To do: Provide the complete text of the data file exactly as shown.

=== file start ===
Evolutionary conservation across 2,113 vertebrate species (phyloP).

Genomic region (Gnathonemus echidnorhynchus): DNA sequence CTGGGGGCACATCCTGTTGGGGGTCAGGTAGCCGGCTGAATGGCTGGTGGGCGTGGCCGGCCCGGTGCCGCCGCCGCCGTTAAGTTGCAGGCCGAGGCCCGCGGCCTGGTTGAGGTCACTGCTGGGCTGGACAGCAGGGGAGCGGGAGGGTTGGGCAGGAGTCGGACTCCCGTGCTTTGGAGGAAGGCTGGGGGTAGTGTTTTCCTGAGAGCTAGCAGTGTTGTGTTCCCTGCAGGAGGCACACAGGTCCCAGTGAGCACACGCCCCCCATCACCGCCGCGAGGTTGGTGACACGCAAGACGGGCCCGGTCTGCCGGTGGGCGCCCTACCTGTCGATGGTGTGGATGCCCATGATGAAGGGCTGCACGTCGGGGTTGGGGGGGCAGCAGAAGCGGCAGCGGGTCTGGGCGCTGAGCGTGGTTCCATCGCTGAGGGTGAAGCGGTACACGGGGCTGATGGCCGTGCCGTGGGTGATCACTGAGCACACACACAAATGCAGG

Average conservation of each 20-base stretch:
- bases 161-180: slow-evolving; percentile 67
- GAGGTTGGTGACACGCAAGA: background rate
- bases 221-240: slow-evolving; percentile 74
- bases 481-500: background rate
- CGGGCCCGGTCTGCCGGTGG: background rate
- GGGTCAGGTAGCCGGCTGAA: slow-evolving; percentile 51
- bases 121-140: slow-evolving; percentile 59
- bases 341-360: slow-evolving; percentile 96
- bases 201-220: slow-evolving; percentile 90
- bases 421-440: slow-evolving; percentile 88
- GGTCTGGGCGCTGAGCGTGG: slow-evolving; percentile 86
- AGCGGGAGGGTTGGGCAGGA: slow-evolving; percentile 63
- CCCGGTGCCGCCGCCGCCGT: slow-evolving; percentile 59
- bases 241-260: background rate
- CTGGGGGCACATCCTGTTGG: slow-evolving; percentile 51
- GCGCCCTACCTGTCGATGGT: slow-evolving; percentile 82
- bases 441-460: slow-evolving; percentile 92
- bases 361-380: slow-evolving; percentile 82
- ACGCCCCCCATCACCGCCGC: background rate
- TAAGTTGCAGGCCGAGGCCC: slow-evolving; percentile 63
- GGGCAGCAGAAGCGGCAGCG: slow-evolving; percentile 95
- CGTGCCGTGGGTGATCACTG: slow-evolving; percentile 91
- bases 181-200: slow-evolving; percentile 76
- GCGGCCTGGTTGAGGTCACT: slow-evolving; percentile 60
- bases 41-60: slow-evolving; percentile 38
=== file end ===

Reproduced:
Evolutionary conservation across 2,113 vertebrate species (phyloP).

Genomic region (Gnathonemus echidnorhynchus): DNA sequence CTGGGGGCACATCCTGTTGGGGGTCAGGTAGCCGGCTGAATGGCTGGTGGGCGTGGCCGGCCCGGTGCCGCCGCCGCCGTTAAGTTGCAGGCCGAGGCCCGCGGCCTGGTTGAGGTCACTGCTGGGCTGGACAGCAGGGGAGCGGGAGGGTTGGGCAGGAGTCGGACTCCCGTGCTTTGGAGGAAGGCTGGGGGTAGTGTTTTCCTGAGAGCTAGCAGTGTTGTGTTCCCTGCAGGAGGCACACAGGTCCCAGTGAGCACACGCCCCCCATCACCGCCGCGAGGTTGGTGACACGCAAGACGGGCCCGGTCTGCCGGTGGGCGCCCTACCTGTCGATGGTGTGGATGCCCATGATGAAGGGCTGCACGTCGGGGTTGGGGGGGCAGCAGAAGCGGCAGCGGGTCTGGGCGCTGAGCGTGGTTCCATCGCTGAGGGTGAAGCGGTACACGGGGCTGATGGCCGTGCCGTGGGTGATCACTGAGCACACACACAAATGCAGG

Average conservation of each 20-base stretch:
- bases 161-180: slow-evolving; percentile 67
- GAGGTTGGTGACACGCAAGA: background rate
- bases 221-240: slow-evolving; percentile 74
- bases 481-500: background rate
- CGGGCCCGGTCTGCCGGTGG: background rate
- GGGTCAGGTAGCCGGCTGAA: slow-evolving; percentile 51
- bases 121-140: slow-evolving; percentile 59
- bases 341-360: slow-evolving; percentile 96
- bases 201-220: slow-evolving; percentile 90
- bases 421-440: slow-evolving; percentile 88
- GGTCTGGGCGCTGAGCGTGG: slow-evolving; percentile 86
- AGCGGGAGGGTTGGGCAGGA: slow-evolving; percentile 63
- CCCGGTGCCGCCGCCGCCGT: slow-evolving; percentile 59
- bases 241-260: background rate
- CTGGGGGCACATCCTGTTGG: slow-evolving; percentile 51
- GCGCCCTACCTGTCGATGGT: slow-evolving; percentile 82
- bases 441-460: slow-evolving; percentile 92
- bases 361-380: slow-evolving; percentile 82
- ACGCCCCCCATCACCGCCGC: background rate
- TAAGTTGCAGGCCGAGGCCC: slow-evolving; percentile 63
- GGGCAGCAGAAGCGGCAGCG: slow-evolving; percentile 95
- CGTGCCGTGGGTGATCACTG: slow-evolving; percentile 91
- bases 181-200: slow-evolving; percentile 76
- GCGGCCTGGTTGAGGTCACT: slow-evolving; percentile 60
- bases 41-60: slow-evolving; percentile 38